I stumbled across First Class Motive, a little two-piece acoustic act, a few months ago while aimlessly browsing MySpace. I was intrigued by the fact that they were predominantly acoustic, which instantly made me think of Dashboard Confessional, and listened to every song on their MySpace. I searched every P2P service I could think of looking for any and all songs I could find. Without any luck (their album just came out on iTunes March 24) I stuck with MySpace Music’s handy pop-up player and kept it up on my desktop for two weeks. I’d like to let their music speak for itself, so in short, First Class Motive brings the attitude back to pop/punk (think Say Anything meets Sum 41 with acoustic guitars). Their clever lyrics and energetic licks are so genuine it hurts, and the duo’s raw vocals only add to the intensity. The contrast of the vocal and lric, with the rhythm of two acoustic guitars is what really sets this band apart from the rest. There hasn’t been an acoustic rock act like First Class Motive since Dashboard hit the scene almost ten years ago, so I immediately thought of the duo for May’s feature. Luckily Michael Newkirk and Ryan Baird had a few free moments to answer some questions last week, and even more to my delight, they had some really amazing things to say. Based on their answers alone, it’s clear they’re incredibly passionate about what they’ve created with First Class Motive, and it’s exciting to find a band that’s not trying so desperately to be part of “the scene.” Instead Mike and Ryan are two guys from Indianapolis just keepin’ it real, and telling their stories; bashing the high school politics of emo/punk music and setting the record straight for everyone to hear.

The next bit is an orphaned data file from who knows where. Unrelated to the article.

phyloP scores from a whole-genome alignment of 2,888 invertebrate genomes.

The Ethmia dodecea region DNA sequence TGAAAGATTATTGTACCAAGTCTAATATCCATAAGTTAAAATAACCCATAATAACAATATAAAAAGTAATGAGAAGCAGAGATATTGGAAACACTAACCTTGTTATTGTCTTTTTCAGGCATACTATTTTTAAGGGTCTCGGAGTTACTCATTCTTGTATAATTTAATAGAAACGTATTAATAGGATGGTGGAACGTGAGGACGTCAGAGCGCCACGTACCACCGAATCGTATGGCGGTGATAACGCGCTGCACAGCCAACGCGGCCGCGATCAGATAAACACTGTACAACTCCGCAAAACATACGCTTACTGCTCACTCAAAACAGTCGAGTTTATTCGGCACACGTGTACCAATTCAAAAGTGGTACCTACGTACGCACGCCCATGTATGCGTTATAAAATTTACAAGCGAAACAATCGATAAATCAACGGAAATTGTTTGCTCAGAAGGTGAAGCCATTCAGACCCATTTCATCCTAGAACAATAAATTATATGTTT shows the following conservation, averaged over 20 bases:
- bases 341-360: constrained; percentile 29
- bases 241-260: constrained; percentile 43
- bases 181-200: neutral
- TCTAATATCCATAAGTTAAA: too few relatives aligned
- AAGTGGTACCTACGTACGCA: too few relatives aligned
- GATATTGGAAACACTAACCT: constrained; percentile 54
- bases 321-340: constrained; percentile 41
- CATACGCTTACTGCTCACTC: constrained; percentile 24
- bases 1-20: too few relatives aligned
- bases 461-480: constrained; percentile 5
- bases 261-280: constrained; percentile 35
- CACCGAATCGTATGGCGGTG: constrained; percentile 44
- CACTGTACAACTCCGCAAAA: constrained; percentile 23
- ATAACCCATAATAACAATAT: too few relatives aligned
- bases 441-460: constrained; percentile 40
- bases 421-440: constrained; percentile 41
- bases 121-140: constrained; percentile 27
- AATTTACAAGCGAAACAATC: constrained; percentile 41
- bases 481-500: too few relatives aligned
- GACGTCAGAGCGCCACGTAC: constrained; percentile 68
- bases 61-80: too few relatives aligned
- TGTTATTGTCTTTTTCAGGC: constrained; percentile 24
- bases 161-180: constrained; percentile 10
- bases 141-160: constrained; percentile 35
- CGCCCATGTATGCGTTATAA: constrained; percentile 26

I would suggest listening to some music while you read the interview below. Go to MySpace.com/FirstClassMotiveMusic to preview their entire album (all you indie bands out there should really take a note from these guys) and you’ll really get a feel for what they’re all about. Bottom line, these guys are believable, authentic, and honest–three things that are desperately missing from indie-rock scenes everywhere. What I’ve found in Fist Class Motive is rare, and it should be celebrated! So make sure you check out their MySpace and go download their entire album, Disasterpiece on iTunes today. Until then, enjoy the information below, and check back next month for another feature from today’s hottest up and coming bands.
MP: How did First Class Motive come to be?
FCM: I (Michael) was actually in a few screamo/metal bands and wanted to try something kinda different. I kinda surrounded myself with superficial people in a superficial scene. I got tired of playing music that everyone has heard before, cause honestly, it’s hard to make metal sound different. I grew up as a pop-punk kid, so I knew what I wanted to do should have elements of that. I looked at some acoustic acts out there, and saw they went more with the “I lost my girl, life sucks” route, and I wanted to do something fun. I started writing, and things sort of fell into place. I posted 2 songs on a new Myspace page, and people responded really well. Shortly after, Ryan heard the music and liked what he heard. Him and I talked for a while via Myspace, and we wanted to see if we had any music chemistry together. We met up, played together once, and things just clicked.
MP: How would you describe your sound?
FCM: Probably more of a “sarcastic/indie/acoustic/pop-punk” sound. It’s kinda hard for us to even classify ourselves sometimes. We’re both really big Say Anything fans. Max Bemis is one of our heroes. We liked his thoughtful but playful lyrical style, and we felt we could relate to it. We want kids to smile, while having songs stuck in their head that aren’t filled with depressing vibes. All of the songs we write are meant to keep you in a good mood, without being ridiculously fluff, to the point it gets annoying. We want to give kids a somewhat new style, if that’s even possible these days.
MP:What inspires First Class Motive?